Monday, April 3, 2023

Put your hands in the air, like you just don't care!

 Independent coordination is a funny beast. One level of challenge is to play 2 or more rhythms simultaneously. Another challenge is to play differing accents or dynamic levels between limbs. The issue I want to deal with in this post is when the hands are moving to different drums or cymbals at contrary rates or distances.

Here's the first example, that I posted awhile back on Instagram. In it I'm dividing the Jazz Ride rhythm with the RH between the hi-hat and ride cymbal (ride cymbal on 2 & 4)  and the LH is filling in the second and third triplet of every beat and moving surfaces every quarter note.

#2- LH Shuffle between Hi-Hat and snare, RH Jazz Quarter note triplets between the toms.

#3 Same as above, except RH moves between bell of cymbal and small tom.

#4 Both hands play consecutive str. 8ths. LH moves between hi-hat to snare drum on 2 & 4, RH plays downbeats on cymbal, upbeats on large tom.

#5 Same but with order of downbeats and upbeats in RH reversed.

#6 Back to shuffle, but it's in the RH between cymbal and snare, and the jazz quarter note triplets between hi-hat and small tom in LH.

#7 A little more challenging. Nanigo bell pattern12/8 beat in RH moving between bell of cymbal and snare,  LH fills in the rest of the rhythm and alternates between cross stick on snare and small tom.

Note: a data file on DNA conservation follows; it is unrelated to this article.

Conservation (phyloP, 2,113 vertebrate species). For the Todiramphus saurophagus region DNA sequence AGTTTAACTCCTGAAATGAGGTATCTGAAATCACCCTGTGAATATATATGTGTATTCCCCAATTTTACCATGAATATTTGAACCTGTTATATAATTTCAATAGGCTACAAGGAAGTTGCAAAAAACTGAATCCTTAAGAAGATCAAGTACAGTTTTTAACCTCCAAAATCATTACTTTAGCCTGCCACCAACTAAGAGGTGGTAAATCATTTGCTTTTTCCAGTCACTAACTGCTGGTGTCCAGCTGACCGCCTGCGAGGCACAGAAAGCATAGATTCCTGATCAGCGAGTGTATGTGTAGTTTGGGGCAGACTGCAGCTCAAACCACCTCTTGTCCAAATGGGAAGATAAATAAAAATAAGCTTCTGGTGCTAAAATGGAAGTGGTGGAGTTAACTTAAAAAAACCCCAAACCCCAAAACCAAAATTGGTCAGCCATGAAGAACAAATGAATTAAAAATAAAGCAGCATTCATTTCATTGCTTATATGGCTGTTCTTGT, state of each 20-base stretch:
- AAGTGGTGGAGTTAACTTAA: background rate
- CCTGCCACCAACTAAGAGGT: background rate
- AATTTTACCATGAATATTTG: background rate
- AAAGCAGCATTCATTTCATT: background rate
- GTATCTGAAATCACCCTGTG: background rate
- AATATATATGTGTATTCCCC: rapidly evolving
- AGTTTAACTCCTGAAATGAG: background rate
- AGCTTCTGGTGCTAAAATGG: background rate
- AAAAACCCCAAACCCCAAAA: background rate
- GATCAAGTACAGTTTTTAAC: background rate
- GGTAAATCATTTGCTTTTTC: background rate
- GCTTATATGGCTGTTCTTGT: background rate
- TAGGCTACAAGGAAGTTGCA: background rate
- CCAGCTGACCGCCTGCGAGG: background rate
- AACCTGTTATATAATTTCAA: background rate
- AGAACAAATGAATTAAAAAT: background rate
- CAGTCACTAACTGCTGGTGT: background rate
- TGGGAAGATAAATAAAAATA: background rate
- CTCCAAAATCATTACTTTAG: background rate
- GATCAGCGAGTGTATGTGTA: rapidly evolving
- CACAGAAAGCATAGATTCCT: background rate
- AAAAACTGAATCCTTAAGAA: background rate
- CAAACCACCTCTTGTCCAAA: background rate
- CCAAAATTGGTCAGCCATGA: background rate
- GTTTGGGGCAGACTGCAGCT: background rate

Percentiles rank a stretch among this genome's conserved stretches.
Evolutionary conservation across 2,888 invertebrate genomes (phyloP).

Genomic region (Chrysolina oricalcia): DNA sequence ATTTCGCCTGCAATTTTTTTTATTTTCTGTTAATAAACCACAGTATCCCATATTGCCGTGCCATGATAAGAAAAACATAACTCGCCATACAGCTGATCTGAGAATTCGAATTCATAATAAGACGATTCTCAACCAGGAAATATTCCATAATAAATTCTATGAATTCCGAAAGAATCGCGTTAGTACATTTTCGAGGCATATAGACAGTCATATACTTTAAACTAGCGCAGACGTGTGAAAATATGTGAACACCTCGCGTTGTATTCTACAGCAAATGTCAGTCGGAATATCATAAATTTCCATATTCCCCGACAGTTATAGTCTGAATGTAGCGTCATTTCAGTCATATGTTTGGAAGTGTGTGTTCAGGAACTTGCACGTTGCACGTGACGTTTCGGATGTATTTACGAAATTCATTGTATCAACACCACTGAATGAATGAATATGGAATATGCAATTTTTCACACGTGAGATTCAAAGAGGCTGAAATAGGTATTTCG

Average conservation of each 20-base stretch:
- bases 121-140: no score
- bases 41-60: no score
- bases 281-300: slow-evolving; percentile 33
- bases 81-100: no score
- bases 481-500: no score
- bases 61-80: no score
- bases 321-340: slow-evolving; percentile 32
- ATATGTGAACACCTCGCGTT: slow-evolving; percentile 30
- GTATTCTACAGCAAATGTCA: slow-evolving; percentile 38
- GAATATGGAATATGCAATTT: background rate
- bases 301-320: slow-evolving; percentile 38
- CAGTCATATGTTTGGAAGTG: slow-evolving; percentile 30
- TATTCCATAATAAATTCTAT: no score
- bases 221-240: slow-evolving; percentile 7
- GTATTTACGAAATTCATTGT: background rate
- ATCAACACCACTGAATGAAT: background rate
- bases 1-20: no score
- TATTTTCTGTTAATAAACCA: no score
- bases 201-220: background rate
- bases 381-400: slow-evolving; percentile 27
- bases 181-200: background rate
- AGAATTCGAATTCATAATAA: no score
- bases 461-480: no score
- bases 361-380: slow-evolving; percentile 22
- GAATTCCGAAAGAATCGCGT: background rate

#8 Same as above but both hands basically move randomly. This is a great way to check if a sticking or rhythm is internalized.

#9 Cascara w/RH moving between rim of snare and floor tom, LH filling in on cross stick and moving to small tom on beat 4 of second bar.

#10 Both hands play 12/8 rhythm. LH moves from hi-hat to snare on 2 & 4, RH alternates between ride and small tom.

#11 Similar to above, but RH plays the back beats.

#12 Another shuffle vs jazz quarter note triplet variation…

#13 Back to cascara, and only the RH moves, but I just like the sound of it! :) 

Finally, the last 2 were inspired by an exercise Bellarmine University's Terry O'Mahoney originally wrote for tympani, and involved the hands playing in 2 different time signatures and rates. In both of the videos below, I'm playing dotted quarters with my RH while I play a seven beat on/off pattern with the LH. Add a bossa foot pattern, and it creates a nice challenge and some interesting textures. 

The great thing about moving our hands about is we can breathe new life into anything we play, simply by creating new combinations of tones and thusly, new drum melodies. Have fun! 

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